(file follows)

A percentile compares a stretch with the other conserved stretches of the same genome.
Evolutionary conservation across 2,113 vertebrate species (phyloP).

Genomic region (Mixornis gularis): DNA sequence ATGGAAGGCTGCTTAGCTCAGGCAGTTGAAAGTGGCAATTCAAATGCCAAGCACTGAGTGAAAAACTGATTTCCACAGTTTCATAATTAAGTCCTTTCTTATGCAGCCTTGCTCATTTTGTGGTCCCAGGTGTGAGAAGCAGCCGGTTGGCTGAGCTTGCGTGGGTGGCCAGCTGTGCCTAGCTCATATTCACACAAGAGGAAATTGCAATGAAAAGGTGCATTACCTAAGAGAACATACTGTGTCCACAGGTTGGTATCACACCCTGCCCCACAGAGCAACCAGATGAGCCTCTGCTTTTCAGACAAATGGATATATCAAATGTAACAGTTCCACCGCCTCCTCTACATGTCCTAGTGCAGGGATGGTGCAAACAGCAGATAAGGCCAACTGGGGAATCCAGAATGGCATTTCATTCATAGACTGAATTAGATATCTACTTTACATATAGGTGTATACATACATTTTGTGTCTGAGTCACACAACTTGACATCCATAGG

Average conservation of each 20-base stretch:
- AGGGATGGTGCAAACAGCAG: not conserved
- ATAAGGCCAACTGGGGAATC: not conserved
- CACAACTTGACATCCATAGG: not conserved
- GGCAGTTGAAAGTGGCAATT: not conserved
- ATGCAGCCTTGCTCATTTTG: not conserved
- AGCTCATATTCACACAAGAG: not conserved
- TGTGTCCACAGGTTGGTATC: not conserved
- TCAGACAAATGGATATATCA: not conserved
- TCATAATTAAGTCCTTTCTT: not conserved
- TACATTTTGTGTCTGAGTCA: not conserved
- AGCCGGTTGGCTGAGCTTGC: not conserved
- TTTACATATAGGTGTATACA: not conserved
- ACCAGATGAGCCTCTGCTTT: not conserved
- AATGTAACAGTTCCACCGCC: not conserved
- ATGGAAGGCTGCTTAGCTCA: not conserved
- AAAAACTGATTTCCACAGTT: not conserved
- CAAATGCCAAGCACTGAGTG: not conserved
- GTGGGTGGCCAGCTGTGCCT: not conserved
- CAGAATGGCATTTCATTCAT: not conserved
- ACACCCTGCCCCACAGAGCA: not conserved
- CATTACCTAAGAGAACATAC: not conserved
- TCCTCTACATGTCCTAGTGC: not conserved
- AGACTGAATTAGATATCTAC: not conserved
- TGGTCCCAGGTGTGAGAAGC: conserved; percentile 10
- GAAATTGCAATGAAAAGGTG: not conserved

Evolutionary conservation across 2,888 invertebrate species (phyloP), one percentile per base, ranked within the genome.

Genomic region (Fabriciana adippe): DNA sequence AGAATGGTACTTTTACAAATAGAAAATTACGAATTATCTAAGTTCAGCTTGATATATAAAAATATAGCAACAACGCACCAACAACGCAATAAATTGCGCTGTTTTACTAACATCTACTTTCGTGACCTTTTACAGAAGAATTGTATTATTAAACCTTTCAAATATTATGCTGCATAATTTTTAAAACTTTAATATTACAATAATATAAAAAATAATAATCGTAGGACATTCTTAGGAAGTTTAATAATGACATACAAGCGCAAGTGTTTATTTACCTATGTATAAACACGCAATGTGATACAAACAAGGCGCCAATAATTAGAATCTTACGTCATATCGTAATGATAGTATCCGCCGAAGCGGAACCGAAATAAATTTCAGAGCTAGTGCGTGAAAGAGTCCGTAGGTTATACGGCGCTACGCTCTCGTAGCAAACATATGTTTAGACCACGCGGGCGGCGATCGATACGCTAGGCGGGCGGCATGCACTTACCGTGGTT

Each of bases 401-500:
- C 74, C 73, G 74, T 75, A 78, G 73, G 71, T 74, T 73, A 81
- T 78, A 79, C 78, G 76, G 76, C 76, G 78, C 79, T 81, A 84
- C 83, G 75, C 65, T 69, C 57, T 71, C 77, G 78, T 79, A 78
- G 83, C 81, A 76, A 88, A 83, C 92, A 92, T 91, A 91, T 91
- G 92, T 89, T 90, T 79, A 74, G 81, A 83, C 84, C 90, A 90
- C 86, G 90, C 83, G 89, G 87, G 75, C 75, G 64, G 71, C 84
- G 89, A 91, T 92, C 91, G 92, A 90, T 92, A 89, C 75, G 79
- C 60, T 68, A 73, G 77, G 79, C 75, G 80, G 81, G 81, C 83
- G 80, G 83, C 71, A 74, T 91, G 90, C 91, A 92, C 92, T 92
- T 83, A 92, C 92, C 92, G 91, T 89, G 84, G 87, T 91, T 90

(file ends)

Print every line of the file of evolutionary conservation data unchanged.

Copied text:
A percentile compares a stretch with the other conserved stretches of the same genome.
Evolutionary conservation across 2,113 vertebrate species (phyloP).

Genomic region (Mixornis gularis): DNA sequence ATGGAAGGCTGCTTAGCTCAGGCAGTTGAAAGTGGCAATTCAAATGCCAAGCACTGAGTGAAAAACTGATTTCCACAGTTTCATAATTAAGTCCTTTCTTATGCAGCCTTGCTCATTTTGTGGTCCCAGGTGTGAGAAGCAGCCGGTTGGCTGAGCTTGCGTGGGTGGCCAGCTGTGCCTAGCTCATATTCACACAAGAGGAAATTGCAATGAAAAGGTGCATTACCTAAGAGAACATACTGTGTCCACAGGTTGGTATCACACCCTGCCCCACAGAGCAACCAGATGAGCCTCTGCTTTTCAGACAAATGGATATATCAAATGTAACAGTTCCACCGCCTCCTCTACATGTCCTAGTGCAGGGATGGTGCAAACAGCAGATAAGGCCAACTGGGGAATCCAGAATGGCATTTCATTCATAGACTGAATTAGATATCTACTTTACATATAGGTGTATACATACATTTTGTGTCTGAGTCACACAACTTGACATCCATAGG

Average conservation of each 20-base stretch:
- AGGGATGGTGCAAACAGCAG: not conserved
- ATAAGGCCAACTGGGGAATC: not conserved
- CACAACTTGACATCCATAGG: not conserved
- GGCAGTTGAAAGTGGCAATT: not conserved
- ATGCAGCCTTGCTCATTTTG: not conserved
- AGCTCATATTCACACAAGAG: not conserved
- TGTGTCCACAGGTTGGTATC: not conserved
- TCAGACAAATGGATATATCA: not conserved
- TCATAATTAAGTCCTTTCTT: not conserved
- TACATTTTGTGTCTGAGTCA: not conserved
- AGCCGGTTGGCTGAGCTTGC: not conserved
- TTTACATATAGGTGTATACA: not conserved
- ACCAGATGAGCCTCTGCTTT: not conserved
- AATGTAACAGTTCCACCGCC: not conserved
- ATGGAAGGCTGCTTAGCTCA: not conserved
- AAAAACTGATTTCCACAGTT: not conserved
- CAAATGCCAAGCACTGAGTG: not conserved
- GTGGGTGGCCAGCTGTGCCT: not conserved
- CAGAATGGCATTTCATTCAT: not conserved
- ACACCCTGCCCCACAGAGCA: not conserved
- CATTACCTAAGAGAACATAC: not conserved
- TCCTCTACATGTCCTAGTGC: not conserved
- AGACTGAATTAGATATCTAC: not conserved
- TGGTCCCAGGTGTGAGAAGC: conserved; percentile 10
- GAAATTGCAATGAAAAGGTG: not conserved

Evolutionary conservation across 2,888 invertebrate species (phyloP), one percentile per base, ranked within the genome.

Genomic region (Fabriciana adippe): DNA sequence AGAATGGTACTTTTACAAATAGAAAATTACGAATTATCTAAGTTCAGCTTGATATATAAAAATATAGCAACAACGCACCAACAACGCAATAAATTGCGCTGTTTTACTAACATCTACTTTCGTGACCTTTTACAGAAGAATTGTATTATTAAACCTTTCAAATATTATGCTGCATAATTTTTAAAACTTTAATATTACAATAATATAAAAAATAATAATCGTAGGACATTCTTAGGAAGTTTAATAATGACATACAAGCGCAAGTGTTTATTTACCTATGTATAAACACGCAATGTGATACAAACAAGGCGCCAATAATTAGAATCTTACGTCATATCGTAATGATAGTATCCGCCGAAGCGGAACCGAAATAAATTTCAGAGCTAGTGCGTGAAAGAGTCCGTAGGTTATACGGCGCTACGCTCTCGTAGCAAACATATGTTTAGACCACGCGGGCGGCGATCGATACGCTAGGCGGGCGGCATGCACTTACCGTGGTT

Each of bases 401-500:
- C 74, C 73, G 74, T 75, A 78, G 73, G 71, T 74, T 73, A 81
- T 78, A 79, C 78, G 76, G 76, C 76, G 78, C 79, T 81, A 84
- C 83, G 75, C 65, T 69, C 57, T 71, C 77, G 78, T 79, A 78
- G 83, C 81, A 76, A 88, A 83, C 92, A 92, T 91, A 91, T 91
- G 92, T 89, T 90, T 79, A 74, G 81, A 83, C 84, C 90, A 90
- C 86, G 90, C 83, G 89, G 87, G 75, C 75, G 64, G 71, C 84
- G 89, A 91, T 92, C 91, G 92, A 90, T 92, A 89, C 75, G 79
- C 60, T 68, A 73, G 77, G 79, C 75, G 80, G 81, G 81, C 83
- G 80, G 83, C 71, A 74, T 91, G 90, C 91, A 92, C 92, T 92
- T 83, A 92, C 92, C 92, G 91, T 89, G 84, G 87, T 91, T 90